You can fit six people into a Ranger XD, but I’d put the larger folks in the outboard seats. Those middle seats are best for those under 5-foot-10 or so. The bummer is you’ll lose two cupholders and some storage if you’ve got a third person up front, but there are still two cupholders just below as well as numerous rubberized cubbies and nets for storage. Heck, there is even underseat storage, two gloveboxes and a special cell phone cubby for the driver.

My quibbles here are few. First, the seats are not comfortable at all. I find them to be hard as a rock and too short in the seat, leaving my legs to flop around a bit. Ergonomics can be subjective, of course, but I would want some padding before I commit to spending long working hours behind the wheel.

I’m also not a fan of the rear locker. When it is unlocked, the indicator light is on. Yeah, that’s weird but not a deal breaker. However, in order to engage the locker, I need to be off-throttle and at a speed below 13 mph. It’s not a quick engagement and every time I try it, the Ranger essentially slows to a stop. Further, the button is placed to the left of the steering wheel and it’s a bit hard to see. My advice is to just stop and engage the locker. Otherwise, you’ll feel like you’re doing too many things at once.

But look, I’m not here for a trail ride. I’m interested in how this thing tows. With only 105 pound-feet of torque, I don’t understand this engineering magic. Polaris has a trailer set up with what looks like enough hay to feed 20 horses. I push the drive mode selector into Tow/Haul and the thing just … goes. In addition to maximizing engine torque, Tow/Haul mode also limits my speed, but the boosted brakes make stopping this load pretty easy. The steel-belted transmission also provides really precise throttle control while I’m backing up the trailer. With a rubber-belt CVT, it would be tough to regulate the power so accurately.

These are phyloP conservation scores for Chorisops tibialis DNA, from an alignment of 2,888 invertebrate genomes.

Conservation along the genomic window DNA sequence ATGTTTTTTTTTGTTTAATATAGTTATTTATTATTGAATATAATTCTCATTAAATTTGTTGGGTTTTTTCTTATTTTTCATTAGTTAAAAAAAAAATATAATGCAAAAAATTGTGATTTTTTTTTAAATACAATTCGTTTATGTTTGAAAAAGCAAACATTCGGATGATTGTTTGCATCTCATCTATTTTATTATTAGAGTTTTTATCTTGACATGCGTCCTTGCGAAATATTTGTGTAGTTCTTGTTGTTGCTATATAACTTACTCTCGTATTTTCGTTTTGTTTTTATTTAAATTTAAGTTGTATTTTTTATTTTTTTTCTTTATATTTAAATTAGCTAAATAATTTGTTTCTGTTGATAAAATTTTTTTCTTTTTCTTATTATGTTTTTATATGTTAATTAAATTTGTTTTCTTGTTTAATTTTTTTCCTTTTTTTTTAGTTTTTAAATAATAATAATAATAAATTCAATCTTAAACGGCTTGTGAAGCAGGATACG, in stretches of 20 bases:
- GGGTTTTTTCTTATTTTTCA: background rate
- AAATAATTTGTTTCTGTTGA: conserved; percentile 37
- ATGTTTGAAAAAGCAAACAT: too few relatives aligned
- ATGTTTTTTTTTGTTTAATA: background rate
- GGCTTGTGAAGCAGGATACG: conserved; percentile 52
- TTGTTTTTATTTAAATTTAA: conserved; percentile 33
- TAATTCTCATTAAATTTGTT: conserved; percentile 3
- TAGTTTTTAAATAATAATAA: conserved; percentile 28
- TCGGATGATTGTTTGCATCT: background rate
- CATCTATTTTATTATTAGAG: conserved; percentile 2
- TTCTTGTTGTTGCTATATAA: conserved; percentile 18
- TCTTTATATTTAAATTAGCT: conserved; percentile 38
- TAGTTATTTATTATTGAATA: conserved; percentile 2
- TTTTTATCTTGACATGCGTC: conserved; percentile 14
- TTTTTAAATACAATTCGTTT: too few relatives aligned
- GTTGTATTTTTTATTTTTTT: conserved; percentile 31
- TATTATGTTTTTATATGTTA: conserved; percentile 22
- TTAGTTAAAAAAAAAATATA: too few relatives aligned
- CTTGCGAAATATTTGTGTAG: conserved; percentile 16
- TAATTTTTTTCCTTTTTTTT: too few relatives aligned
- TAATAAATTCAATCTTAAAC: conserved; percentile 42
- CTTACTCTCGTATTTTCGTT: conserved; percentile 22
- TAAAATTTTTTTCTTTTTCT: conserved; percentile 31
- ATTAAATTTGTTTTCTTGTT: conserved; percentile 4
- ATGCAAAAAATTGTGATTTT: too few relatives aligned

If you know you’ll be towing and hauling most of the time, the rear suspension is adjustable. You can move the rear shocks outboard just a bit and tighten the spring up for a stiffer ride in the back. My tester isn’t modified in such a way and is fine, but it’s nice to have the option.

Polaris says there are more than 70 accessories you can buy for the Ranger XD, including curated packages for ranching, farming and hunting. I particularly dig the Lock and Ride cargo system to easily attach gear like shovels or recovery boards. Also on tap are a front and rear winch, a snow plow and the aforementioned sunvisors.

I don’t get too much time to explore the Ride Command system, but I notice a few standouts. The 7-inch touchscreen displays a speedometer, battery status and engine temperature, but the navigation is probably the most useful feature. It can connect everyone in your group together so drivers always know where their pals are. At one point I look down and see that my lead has sent a message out to all the UTVs in our group. This is a great feature if you’re out of cell service or have no radio or walkie communication.

Frankly, it’s tough to see why any rancher or farmer would buy a new midsize work truck when the Polaris Ranger 1500 XD exists. It won’t haul your horses around or anything, but it does much of the same work a midsize truck can do while getting into tighter places and moving quickly over rough terrain. However, with new base model trucks starting in the mid-$30,000 range, you need to stick with the Premium trim starting at just under $30,000 and give up the enclosed cabin to make it worth your while. Sure, a truck is also a vehicle you can drive around town, but UTVs are street legal in many states.

Why bother with a truck, indeed.

Autoblog accepts vehicle loans from auto manufacturers with a tank of gas and sometimes insurance for the purpose of evaluation and editorial content. Like most of the auto news industry, we also sometimes accept travel, lodging and event access for vehicle drive and news coverage opportunities. Our opinions and criticism remain our own — we do not accept sponsored editorial.